Many investors assume their financial advisor makes recommendations based on their best interests. Unfortunately, that’s not always the case. Many advisors are only required to recommend what is suitable, not what is best for their client.
There are two investment regulatory standards: Fiduciary & Suitability.
If your advisor adheres to a Suitability Standard, they can guide you into any product that may not be the best for you but still meets the basic criteria for your account. Under the Suitability Standard, it is more common for the advisor to focus on their personal income over the need of the client as long as the client is not being hurt.
A Suitability Adviser must meet the client’s basic needs by following the listed standards:
- Recommend an investment this is suitable but is not necessarily consistent with the client’s objectives and profile.
- Execute orders promptly with favorable terms, determined through “reasonable diligence”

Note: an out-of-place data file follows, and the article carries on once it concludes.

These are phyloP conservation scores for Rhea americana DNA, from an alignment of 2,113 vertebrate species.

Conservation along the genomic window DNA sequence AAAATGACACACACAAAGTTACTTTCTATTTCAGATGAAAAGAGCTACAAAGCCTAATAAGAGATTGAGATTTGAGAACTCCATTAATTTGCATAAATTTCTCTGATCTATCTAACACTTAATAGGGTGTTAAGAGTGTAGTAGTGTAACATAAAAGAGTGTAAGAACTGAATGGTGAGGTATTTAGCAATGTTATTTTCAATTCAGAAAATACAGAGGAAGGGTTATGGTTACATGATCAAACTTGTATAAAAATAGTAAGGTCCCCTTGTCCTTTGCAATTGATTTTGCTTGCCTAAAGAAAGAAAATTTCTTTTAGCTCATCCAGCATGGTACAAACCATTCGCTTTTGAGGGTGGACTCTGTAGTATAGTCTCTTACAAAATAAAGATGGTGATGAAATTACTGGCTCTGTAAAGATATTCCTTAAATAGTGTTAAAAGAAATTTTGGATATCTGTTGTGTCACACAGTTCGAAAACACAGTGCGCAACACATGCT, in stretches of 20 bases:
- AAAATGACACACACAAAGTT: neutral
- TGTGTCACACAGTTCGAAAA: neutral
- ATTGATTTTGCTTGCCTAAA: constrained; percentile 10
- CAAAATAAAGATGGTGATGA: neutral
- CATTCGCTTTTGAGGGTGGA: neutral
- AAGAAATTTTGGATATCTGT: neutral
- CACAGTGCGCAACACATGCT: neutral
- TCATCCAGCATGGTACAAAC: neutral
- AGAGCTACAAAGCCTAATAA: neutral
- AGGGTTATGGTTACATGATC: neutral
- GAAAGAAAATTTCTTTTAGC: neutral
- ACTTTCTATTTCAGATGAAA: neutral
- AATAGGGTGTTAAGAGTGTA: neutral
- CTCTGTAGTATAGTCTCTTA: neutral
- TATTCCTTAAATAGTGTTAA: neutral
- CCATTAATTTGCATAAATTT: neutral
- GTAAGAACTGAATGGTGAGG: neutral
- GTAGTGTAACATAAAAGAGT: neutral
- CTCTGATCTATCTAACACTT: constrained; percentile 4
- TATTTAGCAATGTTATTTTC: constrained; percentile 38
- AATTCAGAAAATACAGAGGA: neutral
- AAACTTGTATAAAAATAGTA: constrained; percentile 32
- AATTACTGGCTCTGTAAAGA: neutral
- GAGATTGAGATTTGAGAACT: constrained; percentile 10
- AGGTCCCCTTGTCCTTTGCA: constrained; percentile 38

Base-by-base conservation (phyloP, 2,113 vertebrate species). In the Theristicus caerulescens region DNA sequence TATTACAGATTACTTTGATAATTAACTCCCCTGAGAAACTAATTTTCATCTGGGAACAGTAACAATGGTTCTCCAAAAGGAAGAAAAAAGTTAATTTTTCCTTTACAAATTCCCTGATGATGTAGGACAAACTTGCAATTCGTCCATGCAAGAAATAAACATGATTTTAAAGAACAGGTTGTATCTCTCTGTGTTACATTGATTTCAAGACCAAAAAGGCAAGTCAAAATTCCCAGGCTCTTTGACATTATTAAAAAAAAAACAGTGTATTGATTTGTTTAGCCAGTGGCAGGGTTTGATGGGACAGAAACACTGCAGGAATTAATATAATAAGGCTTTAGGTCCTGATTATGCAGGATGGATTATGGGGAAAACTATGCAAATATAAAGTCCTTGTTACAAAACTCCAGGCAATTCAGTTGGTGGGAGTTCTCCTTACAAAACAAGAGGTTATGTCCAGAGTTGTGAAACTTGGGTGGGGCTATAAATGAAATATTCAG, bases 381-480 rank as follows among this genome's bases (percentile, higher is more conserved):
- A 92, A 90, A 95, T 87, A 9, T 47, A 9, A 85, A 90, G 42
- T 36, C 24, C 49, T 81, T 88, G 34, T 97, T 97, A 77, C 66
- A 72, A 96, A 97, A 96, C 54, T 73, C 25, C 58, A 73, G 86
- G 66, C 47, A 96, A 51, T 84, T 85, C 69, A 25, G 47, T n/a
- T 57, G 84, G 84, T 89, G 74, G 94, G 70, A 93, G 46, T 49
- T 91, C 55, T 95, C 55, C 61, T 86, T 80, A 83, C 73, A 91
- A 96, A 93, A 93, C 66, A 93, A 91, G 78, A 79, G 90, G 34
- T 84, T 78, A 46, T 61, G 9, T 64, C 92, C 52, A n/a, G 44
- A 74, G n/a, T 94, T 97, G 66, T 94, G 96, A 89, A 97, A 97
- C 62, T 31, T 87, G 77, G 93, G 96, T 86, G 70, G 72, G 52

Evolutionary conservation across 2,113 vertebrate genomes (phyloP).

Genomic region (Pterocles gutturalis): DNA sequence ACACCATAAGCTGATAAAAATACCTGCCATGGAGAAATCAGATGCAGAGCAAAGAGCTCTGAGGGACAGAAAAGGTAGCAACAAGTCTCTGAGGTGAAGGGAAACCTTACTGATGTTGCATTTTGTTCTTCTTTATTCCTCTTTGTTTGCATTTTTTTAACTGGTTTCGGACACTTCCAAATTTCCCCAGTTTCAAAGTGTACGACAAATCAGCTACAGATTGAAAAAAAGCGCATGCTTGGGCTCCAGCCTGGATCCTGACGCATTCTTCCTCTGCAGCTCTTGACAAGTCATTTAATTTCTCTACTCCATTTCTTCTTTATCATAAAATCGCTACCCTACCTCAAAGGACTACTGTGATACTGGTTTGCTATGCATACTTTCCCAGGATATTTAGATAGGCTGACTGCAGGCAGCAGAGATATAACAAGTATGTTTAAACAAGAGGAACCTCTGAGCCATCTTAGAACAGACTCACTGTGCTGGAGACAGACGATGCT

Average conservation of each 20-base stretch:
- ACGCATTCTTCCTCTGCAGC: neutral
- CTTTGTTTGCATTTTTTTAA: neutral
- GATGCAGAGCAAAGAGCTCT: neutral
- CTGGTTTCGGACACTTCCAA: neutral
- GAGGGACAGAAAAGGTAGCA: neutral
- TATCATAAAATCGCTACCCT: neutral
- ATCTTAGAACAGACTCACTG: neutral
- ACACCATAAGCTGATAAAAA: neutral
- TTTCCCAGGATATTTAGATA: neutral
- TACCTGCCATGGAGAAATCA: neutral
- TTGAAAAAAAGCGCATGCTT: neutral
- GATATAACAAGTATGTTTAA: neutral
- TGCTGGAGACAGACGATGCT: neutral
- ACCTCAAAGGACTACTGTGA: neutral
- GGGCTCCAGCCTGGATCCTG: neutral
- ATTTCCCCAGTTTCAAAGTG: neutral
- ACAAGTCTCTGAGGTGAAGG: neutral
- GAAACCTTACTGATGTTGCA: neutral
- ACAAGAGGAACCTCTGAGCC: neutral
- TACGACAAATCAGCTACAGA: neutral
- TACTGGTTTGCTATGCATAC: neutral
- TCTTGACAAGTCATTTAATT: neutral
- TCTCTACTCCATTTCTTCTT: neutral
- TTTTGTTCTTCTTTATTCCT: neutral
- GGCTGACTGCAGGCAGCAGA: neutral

- Charge reasonable prices for the current market
- Disclose material information
- Disclose any conflicts of interest but not at the same level as required for a Fiduciary Standard
The Fiduciary Standard was created in 1940 as part of the Investment Advisors Act. It is regulated by the Securities Exchange Commission (SEC) and states that investment advisors are bound to a standard that requires them to put their client’s interest above their own.
The following rules fall under the Fiduciary Standard:
- Put their clients’ best interests before their own, seeking the best prices and terms.
- Avoid conflicts of interest and disclose any potential conflicts of interest to clients.
- Do their best to ensure the advice they provide is accurate and thorough.
- Is prohibited from buying securities for his or her account prior to buying them for a client.
To further invest in their clients, advisors have the ability to achieve accreditation related to their fiduciary commitments. The Accredited Investment Fiduciary (AIF®) Designation assures clients that their advisor has a fundamental understanding of their fiduciary duty, the standards of conduct for acting as a fiduciary, and a process in place for applying their fiduciary responsibility.
WHAT YOU CAN DO
When interviewing an advisor, it is always best to be up front and honest. Ask specifically if they are a Fiduciary Advisor. Have them explain their fees and how they charge for services. Ask them to explain how they make investment choices.
As an AIF® designated fiduciary, we help our clients make educated financial decisions with confidence. Contact us today to learn how we can serve you too.